By Anna McLeod, Editorial Intern
Growing up playing sports, I’ve accumulated countless hours in locker rooms. Whether it was schools, swim clubs, or local gyms, I was always dazzled by any sort of free products at these facilities. Alongside hair dryers and cotton balls, these vanities occasionally included pads and tampons. As a child and young adolescent, the message was clear that period products were an added perk, not a necessity. However, menstrual products are just as much of a necessity as toilet paper.
Why should schools provide free menstrual products?
Supplying free and accessible period products in schools is a key step in fighting period poverty as well as reducing stigma surrounding menstruation. Additionally, increasing accessibility can decrease the amount of class time missed when searching for period products or a change of clothes. A study completed by Thinx and PERIOD found that 70% of students feel that the school environment makes them especially self conscious of their period. Further, 67% of students believe that too many people have to miss out on valuable school time because they do not have the period products they need. Considering these findings, there is an obvious need for schools to take action.
A spectrum of state legislation
Currently, there is no federal legislation that requires schools to provide period products, leaving it up to state governments. State governments may utilize their legislative sessions to propose bills that provide these products in schools. This would require states to examine their budgets and determine areas where funding can be used to supply these products. For those states that have laws requiring these supplies be available, they must also determine at what school it is appropriate (e.g., 5th grade). Most states include middle and high schools, but states that do not require menstrual products in elementary schools may leave younger menstruators isolated. Menstruation can start as early as age 8, when individuals are in 3rd grade.
In states that don’t provide financial support, the responsibility of supplying school bathrooms falls to the community and outside donations. One organization that has made significant donations is PERIOD.. PERIOD., a non-profit addressing period poverty, donated menstrual products to more than 400 organizations across the United States and internationally in 2022. Bright Spot, a local program organized by the Austin Diaper Bank, provides pads and tampons to schools in the area. PERIOD. and Bright Spot are just two of the many local and national organizations providing free period products to schools across the country.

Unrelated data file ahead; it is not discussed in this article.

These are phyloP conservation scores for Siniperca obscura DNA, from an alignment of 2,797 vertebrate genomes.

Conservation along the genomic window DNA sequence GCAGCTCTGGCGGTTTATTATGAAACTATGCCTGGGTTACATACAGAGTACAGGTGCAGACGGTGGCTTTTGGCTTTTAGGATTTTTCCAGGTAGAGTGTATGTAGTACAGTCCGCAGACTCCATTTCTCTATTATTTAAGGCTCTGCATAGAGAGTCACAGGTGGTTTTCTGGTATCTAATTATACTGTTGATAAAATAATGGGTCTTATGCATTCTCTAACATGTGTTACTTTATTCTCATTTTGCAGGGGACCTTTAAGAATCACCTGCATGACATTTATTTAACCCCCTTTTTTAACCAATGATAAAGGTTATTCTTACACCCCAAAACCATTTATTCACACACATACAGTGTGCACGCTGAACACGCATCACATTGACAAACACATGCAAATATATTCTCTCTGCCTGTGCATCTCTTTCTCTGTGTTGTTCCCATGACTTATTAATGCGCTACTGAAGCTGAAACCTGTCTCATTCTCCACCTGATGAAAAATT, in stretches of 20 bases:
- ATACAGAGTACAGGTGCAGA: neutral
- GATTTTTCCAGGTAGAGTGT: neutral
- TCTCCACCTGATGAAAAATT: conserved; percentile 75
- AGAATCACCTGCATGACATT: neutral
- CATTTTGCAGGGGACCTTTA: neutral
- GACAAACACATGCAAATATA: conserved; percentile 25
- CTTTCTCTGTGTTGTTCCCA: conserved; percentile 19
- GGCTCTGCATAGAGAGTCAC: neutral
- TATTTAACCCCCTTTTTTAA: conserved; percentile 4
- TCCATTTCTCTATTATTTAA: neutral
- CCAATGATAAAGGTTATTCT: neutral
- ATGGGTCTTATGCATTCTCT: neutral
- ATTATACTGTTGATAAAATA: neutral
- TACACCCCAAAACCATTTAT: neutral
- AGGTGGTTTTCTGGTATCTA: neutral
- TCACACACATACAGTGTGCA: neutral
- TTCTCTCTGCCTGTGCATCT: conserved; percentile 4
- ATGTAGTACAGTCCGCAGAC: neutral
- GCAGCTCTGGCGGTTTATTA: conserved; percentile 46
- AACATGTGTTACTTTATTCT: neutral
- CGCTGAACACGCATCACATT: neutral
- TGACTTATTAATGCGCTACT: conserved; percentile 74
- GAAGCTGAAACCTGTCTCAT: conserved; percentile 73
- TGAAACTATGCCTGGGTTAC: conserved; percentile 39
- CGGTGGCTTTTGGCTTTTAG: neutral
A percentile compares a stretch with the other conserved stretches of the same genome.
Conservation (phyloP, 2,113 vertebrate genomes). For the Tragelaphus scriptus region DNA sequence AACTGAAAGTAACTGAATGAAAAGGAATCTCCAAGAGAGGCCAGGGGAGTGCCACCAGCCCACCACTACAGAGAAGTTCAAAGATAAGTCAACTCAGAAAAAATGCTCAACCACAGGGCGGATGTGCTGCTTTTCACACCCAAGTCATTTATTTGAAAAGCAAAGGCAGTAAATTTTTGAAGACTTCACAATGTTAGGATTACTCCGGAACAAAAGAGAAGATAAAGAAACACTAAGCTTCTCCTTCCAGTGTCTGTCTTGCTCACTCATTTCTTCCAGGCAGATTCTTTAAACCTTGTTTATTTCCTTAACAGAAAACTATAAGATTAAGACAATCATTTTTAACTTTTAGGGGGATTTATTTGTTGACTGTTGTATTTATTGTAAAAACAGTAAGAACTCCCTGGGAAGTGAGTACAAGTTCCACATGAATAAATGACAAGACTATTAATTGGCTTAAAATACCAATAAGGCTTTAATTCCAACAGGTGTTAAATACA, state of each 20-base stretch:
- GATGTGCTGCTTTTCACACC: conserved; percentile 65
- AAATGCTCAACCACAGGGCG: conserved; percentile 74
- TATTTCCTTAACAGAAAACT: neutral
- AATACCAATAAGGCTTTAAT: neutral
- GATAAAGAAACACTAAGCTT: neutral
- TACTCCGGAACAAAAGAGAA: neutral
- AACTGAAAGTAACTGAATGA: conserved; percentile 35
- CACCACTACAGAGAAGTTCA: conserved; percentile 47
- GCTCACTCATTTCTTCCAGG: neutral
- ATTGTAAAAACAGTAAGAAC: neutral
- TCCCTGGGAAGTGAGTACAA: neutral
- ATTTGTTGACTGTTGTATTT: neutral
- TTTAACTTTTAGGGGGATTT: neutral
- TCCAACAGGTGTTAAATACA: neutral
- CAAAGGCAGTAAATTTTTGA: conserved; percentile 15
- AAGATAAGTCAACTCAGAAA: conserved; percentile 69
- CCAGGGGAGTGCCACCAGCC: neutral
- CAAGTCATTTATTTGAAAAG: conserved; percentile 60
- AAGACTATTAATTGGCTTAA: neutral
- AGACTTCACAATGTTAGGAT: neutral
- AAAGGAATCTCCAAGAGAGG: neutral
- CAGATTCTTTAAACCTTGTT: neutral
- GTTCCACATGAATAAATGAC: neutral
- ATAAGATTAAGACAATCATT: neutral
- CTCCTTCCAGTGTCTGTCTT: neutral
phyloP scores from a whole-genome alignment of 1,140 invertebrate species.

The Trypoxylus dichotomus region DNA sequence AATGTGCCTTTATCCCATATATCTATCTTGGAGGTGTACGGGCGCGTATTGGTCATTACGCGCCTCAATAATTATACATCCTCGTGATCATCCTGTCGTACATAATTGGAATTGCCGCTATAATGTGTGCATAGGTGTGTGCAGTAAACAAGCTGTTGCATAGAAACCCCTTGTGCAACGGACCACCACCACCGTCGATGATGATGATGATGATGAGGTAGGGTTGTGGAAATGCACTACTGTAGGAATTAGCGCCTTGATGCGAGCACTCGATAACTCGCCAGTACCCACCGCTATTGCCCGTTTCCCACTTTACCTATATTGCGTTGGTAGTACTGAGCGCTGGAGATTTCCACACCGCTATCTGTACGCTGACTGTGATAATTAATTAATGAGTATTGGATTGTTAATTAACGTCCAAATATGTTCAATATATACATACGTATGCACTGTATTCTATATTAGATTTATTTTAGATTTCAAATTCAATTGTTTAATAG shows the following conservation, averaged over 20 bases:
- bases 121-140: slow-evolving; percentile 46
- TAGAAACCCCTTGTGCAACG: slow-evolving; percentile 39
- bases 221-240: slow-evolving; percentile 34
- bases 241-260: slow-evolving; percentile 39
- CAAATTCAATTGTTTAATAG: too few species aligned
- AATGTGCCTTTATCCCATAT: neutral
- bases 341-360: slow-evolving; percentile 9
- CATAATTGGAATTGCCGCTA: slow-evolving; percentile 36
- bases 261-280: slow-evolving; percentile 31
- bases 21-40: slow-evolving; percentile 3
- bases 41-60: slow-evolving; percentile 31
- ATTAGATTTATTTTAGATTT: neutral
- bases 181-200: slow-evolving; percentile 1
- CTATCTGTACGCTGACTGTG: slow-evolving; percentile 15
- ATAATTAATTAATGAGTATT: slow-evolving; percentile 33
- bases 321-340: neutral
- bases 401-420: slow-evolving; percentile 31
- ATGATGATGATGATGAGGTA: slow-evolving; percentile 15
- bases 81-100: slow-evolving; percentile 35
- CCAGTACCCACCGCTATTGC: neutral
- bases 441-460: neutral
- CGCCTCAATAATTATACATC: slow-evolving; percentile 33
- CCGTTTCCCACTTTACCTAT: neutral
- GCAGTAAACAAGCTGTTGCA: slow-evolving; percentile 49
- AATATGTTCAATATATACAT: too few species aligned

Some notable legislation
- In Colorado, SB21-255 created a grant program designating $100,000 from the department of education to eligible grant recipients to provide period products in schools.
- Delaware passed HB 20 that requires 50% of bathrooms used by individuals that menstruate must provide period products. Additionally, schools must publish maps of where period products are accessible on their website and in common areas of the school.
- HB 641 in Illinois expands accessibility beyond k-12 and requires that all public universities and community colleges provide free menstrual products in campus bathrooms.
- New Mexico recently passed HB 134 which requires period products in every women’s bathroom and gender-neutral bathroom as well as at least one men’s bathroom in public schools. This legislation is especially noteworthy because it acknowledges that not all menstruators identify as women.
- Ann Arbor, Michigan passed a restroom supplies ordinance in 2021 requiring that pads and tampons are made available for all business customers, students, employees, and users of public bathrooms. Any organization that does not follow this ordinance is subject to an $100 fine.
While this article only touches on a few state policies, Aunt Flow, an organization devoted to advocating for free menstrual products in all bathrooms, created a U.S. map outlining legislative updates.
Each of these legislative efforts moves towards a world in which free and accessible period products are not the exception, but the rule.